Menu
Jump to content

What's with the ads?

Recommended Posts

I posted in the General board, someone suggested I post here as well.

My dd almost 14 is coming home to school with us after a few years in public school.  She's in grade 8.  She has been in a French immersion program the last year and a half.

I'm looking for something for her in terms of her French learning at home - I don't want her to lose what she has gained, her French has become really quite good.  There are a few things I have planned:

The library near us has an excellent French collection, so she should be able to find lots of appropriate books for reading, as well as newspapers.

We also have access to a good amount of French tv and film, so she can watch that once or twice a week.

I may possibly have someone to do some tutoring, and I may possibly have a chance for her to do some group conversation, though that would be mostly with younger kids and a leader.

What I would like is something in terms of a more grammatical program, or written work, that doesn't need much from me, ideally.  Her French is much better than mine at this point.  I might be able to have the tutor help with this, I am not sure.

Any advice or thoughts about a program, or some other approach that might help, would be great! 

Share this post


Link to post
Share on other sites

My daughter did French immersion in Canada before we moved overseas for her grade 8 year. She is now studying at an international school in English, and the French class for her year is using Coquelicot CM2 Fraincais by Hachette (ISBN 978-2-7531-0871-4), which is the equivalent of about grade 5 for a native speaker. It has a nice layout, and includes texts, vocabulary, grammar, spelling, conjugation. It is the right amount of challenge for her, and is not babyish, as it might be if she went down another level. There is also a workbook to go with the student book. I'm not sure how easy it would be to get ahold of the teacher materials, or if your own French is at a level where you could do without the answers.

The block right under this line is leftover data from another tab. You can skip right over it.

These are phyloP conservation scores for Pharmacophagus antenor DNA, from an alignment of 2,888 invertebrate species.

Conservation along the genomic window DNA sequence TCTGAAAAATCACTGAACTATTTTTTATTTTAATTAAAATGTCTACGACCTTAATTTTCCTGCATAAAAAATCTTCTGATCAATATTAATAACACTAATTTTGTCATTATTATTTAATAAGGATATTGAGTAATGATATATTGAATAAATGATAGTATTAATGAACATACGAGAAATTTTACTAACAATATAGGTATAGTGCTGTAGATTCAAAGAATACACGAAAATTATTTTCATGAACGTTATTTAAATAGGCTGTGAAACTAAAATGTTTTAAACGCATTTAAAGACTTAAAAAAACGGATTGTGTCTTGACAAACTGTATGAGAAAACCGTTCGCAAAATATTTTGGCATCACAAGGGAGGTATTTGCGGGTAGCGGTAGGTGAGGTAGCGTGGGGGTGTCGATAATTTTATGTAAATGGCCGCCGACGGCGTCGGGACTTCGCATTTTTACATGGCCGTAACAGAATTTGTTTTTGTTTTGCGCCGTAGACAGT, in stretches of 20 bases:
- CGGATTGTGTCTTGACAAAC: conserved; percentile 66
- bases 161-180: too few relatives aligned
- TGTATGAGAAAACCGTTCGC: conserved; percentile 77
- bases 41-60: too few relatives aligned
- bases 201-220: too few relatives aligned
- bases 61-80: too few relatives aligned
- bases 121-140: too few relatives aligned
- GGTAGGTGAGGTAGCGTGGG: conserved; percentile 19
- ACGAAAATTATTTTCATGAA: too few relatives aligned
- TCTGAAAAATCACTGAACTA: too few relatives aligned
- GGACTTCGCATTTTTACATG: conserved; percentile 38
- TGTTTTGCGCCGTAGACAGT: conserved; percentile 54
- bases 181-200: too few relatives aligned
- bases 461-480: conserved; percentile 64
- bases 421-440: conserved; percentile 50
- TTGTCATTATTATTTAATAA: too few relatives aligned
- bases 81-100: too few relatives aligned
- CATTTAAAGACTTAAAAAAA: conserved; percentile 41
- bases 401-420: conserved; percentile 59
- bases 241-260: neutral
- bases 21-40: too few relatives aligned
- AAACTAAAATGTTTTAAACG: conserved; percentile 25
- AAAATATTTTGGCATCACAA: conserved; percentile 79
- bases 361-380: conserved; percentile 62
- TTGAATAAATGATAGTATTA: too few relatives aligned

Before we left Canada, we had explored with a few Francophone families having my daughter babysit their kids (speaking French), while I helped the mom with English. They were from Francophone Africa, so the adults were interested in learning English. That's how I met them, because I was volunteering at the library's English conversation group. We never got around to it before we left, but something like that could be a neat possibility for your daughter.

I'm also interested in hearing if anyone else has ideas, both for this daughter, and for my other daughter whom I'm homeschooling, but who was not in Immersion. She needs more of the second language type materials.

Good luck!

Share this post


Link to post
Share on other sites

While I love love love french language arts textbooks, and have several, I have found my own limitations in the language really prevent me from fully using them. I only mention this because you said your DD's French surpasses yours. If you have the bandwidth, pick up one and the correspondent teacher book (often harder to find than the text itself), but check it out in person before spending too much $$. (I order mine from France, but in Canada you should have more access. It's the same publishers...)

Share this post


Link to post
Share on other sites
On 12/5/2018 at 3:04 PM, madteaparty said:

While I love love love french language arts textbooks, and have several, I have found my own limitations in the language really prevent me from fully using them. I only mention this because you said your DD's French surpasses yours. If you have the bandwidth, pick up one and the correspondent teacher book (often harder to find than the text itself), but check it out in person before spending too much $$. (I order mine from France, but in Canada you should have more access. It's the same publishers...)

 

I'm hoping I'll have a tutor, but a correspondence course is not a bad idea - I might actually be able to get one through the school system.

Share this post


Link to post
Share on other sites

We like the cle progressive series: https://www.cle-international.com/adolescents/grammaire-progressive-du-francais-niveau-intermediaire-4eme-edition-livre-cd-livre-web-9782090381030.html

Amazon has most of the titles. The are all in French, but assume the user is a learner. Answer keys are sold separately "corriges".

Edited by MamaSprout
  • Like 1

Share this post


Link to post
Share on other sites

Breaking the Barrier is solid on grammar. Extremely solid on grammar! Both of my kids went partially through the second book (self-study in high school) and hit on maybe one new thing in the first two semesters at university, and knew quite a lot in the third semester.